Edwin Clark was a comparatively early attorney, practicing at the Sheboygan county bar after locating in Sheboygan Falls in 1872. He was a native of New York and was admitted to the bar at Binghampton in that state in 1859.

M. D. L. Fuller was bom in the state of New York and came to Wisconsin in 1854 with his parents. He graduated from Milton College in 1871, was principal of the Sheboygan Falls high school during that year, and superintendent of schools for Sheboygan county in i874-5; was a member of the general assembly in 1881; and opened a law office in Plymouth in 1885, becoming one of the prominent lawyers of the county.

Major C. Mead was born in the town of Lyndon in 1858. His parents came to Sheboygan county in 1848 from the state of New York. Mr. Mead was raised on a farm and attended the public schools. He taught in the district schools and later was principal of the ward schools at Sheboygan, meantime reading law. In the fall of 1880 he entered the law department of the Wisconsin State University and graduated in 1881. Mr. Mead then opened an office at Plymouth and became successful in his chosen profession.


There were other lawyers of more or less distinction who practiced at the Sheboygan county bar whose names can only be given. Bille Williams was for many years county judge; Eugene Carey, H. H. Conklin, William Taylor, George T. Sumner.

The members of the Sheboygan county bar at the present time are the following: Sheboygan, Otto A. Bassuener, Felix Benfey, Theodore Benfey, E. R. Bowler, T. M. Bowler, Joseph W. Collins, W. B. Collins, F. H. Denison, Henry A. Detling, John M. Detling, Simon Gillen, George Heller, Jr., Paul T. Krez, A. C. Prescott, D. T. Phalen, Otto J. Trilling, E. R. Veech, Charles Voigt, Ed. Voigt, F. Vollrath, Francis Williams, Oscar Wolters, Allen D. Young, Miss E. A. Zufelt; Sheboygan Falls, J. H. James; Plymouth, M. C. Mead, H. J. Rooney.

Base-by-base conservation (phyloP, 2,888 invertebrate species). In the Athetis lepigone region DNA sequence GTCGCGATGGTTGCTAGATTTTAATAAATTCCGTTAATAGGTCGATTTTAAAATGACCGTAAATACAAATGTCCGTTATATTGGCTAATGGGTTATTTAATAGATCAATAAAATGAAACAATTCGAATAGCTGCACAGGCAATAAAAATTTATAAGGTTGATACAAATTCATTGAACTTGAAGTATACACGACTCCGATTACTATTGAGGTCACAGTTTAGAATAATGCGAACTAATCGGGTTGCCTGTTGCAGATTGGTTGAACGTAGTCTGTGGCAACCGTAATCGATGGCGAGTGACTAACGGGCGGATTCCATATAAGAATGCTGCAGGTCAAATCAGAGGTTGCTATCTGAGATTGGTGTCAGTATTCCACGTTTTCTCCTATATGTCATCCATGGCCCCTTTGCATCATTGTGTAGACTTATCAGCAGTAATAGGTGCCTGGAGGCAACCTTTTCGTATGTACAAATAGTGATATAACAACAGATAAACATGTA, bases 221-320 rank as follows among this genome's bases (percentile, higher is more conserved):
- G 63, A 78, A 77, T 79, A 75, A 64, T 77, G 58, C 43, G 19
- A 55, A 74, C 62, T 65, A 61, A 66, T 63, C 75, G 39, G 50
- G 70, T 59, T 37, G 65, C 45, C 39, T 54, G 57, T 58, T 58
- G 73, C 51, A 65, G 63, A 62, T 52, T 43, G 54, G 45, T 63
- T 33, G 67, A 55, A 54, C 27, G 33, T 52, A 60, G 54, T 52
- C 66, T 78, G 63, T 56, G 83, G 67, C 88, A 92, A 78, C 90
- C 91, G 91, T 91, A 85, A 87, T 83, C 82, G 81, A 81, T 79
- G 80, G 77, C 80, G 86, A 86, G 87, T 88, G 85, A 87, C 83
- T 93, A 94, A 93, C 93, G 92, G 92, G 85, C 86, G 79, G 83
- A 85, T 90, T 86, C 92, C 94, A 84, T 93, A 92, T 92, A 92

The municipal court of Sheboygan was created by law in 1887 and the tenure of its judges is four years. The jurisdiction of the municipal court is over "all actions of law, where the amount claimed shall not exceed the sum of $600 and to try and determine all criminal actions, when the crime was committed in said city ; and that are not punishable by commitment to the state prison and to arrest and examine and to hold to bail all parties charged with other offense against the laws of the state as provided by law. And the said court and judge thereof shall also have exclusive jurisdiction of all offenses and actions under the charter of said city, and the ordinances, rules and by-laws of said city, and exclusive jurisdiction of all criminal trials and examinations for offenses committed within said city, subject to appeal to the circuit court of said county, and the statute of removal of causes, either civil or criminal, applying to justices of the peace, shall not apply to said judge of his court and there. shall be no removal therefrom. He also has jurisdiction co-extensive with justices of the peace and powers to sentence and commit the same as a circuit judge or justice of the peace."

The first incumbent of the office of municipal judge was August Pott, who was elected in 1887 and served until 1895. His successor was Otto J. Trilling. Judge Trilling remained on the bench until 1903, when he gave place to the present incumbent, Judge John M. Giblin.


Information gathered and adapted from History of Sheboygan County, Wisconsin, Past and Present
Carl Zillier, Editor
Pubished by The S.J. Clarke Publishing Company, 1912, Chicago, IL